Thanks, Can you tell me more about the stryofoam boxes?
--I've been saving cardboard egg cartons (don't have very many).

Angelika Maier wrote:I sow most of the seeds directly into beds, that is the best method for many, lettuce, carrots, rocket beets,cucumbers zucchini squash ...but that as well depends on your climate.


Also, How do i know which seeds must be started indoors/outdoors(seeded directly into the garden bed). Or maybe the answer is understanding that on Gardenate "plant in garden" means sowing seeds directly into the garden. It seems like more then half get seeded directly into the garden.


Angelika Maier wrote:I would not use only mole soil for the mix, at least put half sand into it. The mix must not be high in nutrients.

Is this suggestion true for start all seeds including put directly into the garden?
Where do you get your "starting seed soil"?

Thanks again for all your help

 
Angelika Maier
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Plant in the garden means you sow it directly in the garden. Then you label and put a date on that label (very difficult task one of the most difficult garden tasks). Plant approx. 3 times the diameter of the seed deep. Firm it down, water in.
For the good basic book go in the library and get every garden book you can get hold on. They will contradict each other, doesn't matter.
In Australia we like Jackie French, for example wilderness garden or backyard self sufficiency, but that is Australian and has a laid back, sloppy approach, not really suitable for Americans.
At least in Australia, greengrocers still don't use these reusable plastic boxes, vegetables come either in these white polystyrol boxes or in cardboard boxes. The white boxes are ugly but make the best seed trays. Poke some holes in if there are none.
I use sand (expensive if you must buy it I pay around 60/ton) and cow manure and cocopeat maybe some dirt there are thousands of recipes on the internet after reading a few make up your own. This soil is only for the seed trays. Your garden soil you prepare equally scientific as the potting mix, if you sow directly it needs to be a fine tilth (hoe and then rake a lot). I form the beds evenly with a bit of a rim around it to keep the water in. You can buy a packet of seed raising mix in the garden center to start it might be easier.
 
Rebecca Norman
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Andrew Winsor wrote:
Thanks, Can you tell me more about the stryofoam boxes?
--I've been saving cardboard egg cartons (don't have very many).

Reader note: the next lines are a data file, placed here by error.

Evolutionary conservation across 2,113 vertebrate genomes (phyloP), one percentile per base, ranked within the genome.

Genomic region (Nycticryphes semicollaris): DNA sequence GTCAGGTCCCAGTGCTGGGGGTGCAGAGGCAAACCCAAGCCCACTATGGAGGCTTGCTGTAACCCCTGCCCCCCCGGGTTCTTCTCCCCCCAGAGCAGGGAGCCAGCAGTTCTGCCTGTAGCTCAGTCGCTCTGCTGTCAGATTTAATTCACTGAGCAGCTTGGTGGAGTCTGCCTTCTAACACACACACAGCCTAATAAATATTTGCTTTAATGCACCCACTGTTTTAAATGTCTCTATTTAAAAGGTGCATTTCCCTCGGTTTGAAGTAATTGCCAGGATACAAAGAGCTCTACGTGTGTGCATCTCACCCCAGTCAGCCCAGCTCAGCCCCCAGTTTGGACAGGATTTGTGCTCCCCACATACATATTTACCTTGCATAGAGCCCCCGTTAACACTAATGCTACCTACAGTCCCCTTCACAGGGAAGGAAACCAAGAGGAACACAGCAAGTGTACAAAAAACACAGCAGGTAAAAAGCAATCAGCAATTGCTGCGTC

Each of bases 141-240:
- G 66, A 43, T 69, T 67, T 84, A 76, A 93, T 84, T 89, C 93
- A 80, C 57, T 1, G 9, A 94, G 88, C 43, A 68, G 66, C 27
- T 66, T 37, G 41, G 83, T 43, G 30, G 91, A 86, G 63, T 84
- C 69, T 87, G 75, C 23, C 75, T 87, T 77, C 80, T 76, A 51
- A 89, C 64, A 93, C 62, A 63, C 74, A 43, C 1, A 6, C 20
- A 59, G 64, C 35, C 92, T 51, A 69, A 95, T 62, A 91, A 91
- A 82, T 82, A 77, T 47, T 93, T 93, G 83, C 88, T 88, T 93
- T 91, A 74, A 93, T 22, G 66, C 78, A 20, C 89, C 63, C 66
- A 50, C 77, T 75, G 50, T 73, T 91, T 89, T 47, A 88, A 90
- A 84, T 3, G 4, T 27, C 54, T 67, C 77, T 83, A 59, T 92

The styrofoam boxes are seed planting trays sold at a garden supply place. Egg carton sections are much too small to be useful for planting seeds. Seeds' vulnerable new roots might dry out in less than one day.

Andrew Winsor wrote:
Also, How do i know which seeds must be started indoors/outdoors(seeded directly into the garden bed). Or maybe the answer is understanding that on Gardenate "plant in garden" means sowing seeds directly into the garden. It seems like more then half get seeded directly into the garden.


Basically, plants that need warm soil to germinate, and/or plants that need a longer warm summer to ripen than your climate can provide. Most obviously a lot of the vegetables that are actually the fruit of the plant (ie the seed-bearing thingie), like tomatoes, eggplant, peppers, pumpkins, squash, melons, etc, all need a headstart in much of the US. Cabbage, broccoli and onions can benefit from the headstart too and are happy transplanters. Leafy veg like spinach and chard don't need it -- they develop quickly. And some plants hate to be transplanted, so don't, like corn, peas, root vegetables...

Planting advice, eg in a gardening book or on a seed packet, usually has two options. One is to plant seed directly in the ground where the plant will grow, and the other will say to plant seed at a certain time and then plant (the seedlings) out to the garden later.

There's been some debate here recently about starting seeds indoors and transplanting. Some people have reported that their tomatoes do better direct seeded, eg when they transplant out and find they have some empty beds and extra seeds, the direct seeded at the same time and the direct seeded plants caught up to the headstarted plants. Others agree with the conventional view that a headstart is good.

It will be less electricity to heat a pad under the seedling trays than to heat the whole greenhouse.
 
John Elliott
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Rebecca Norman wrote: Egg carton sections are much too small to be useful for planting seeds. Seeds' vulnerable new roots might dry out in less than one day.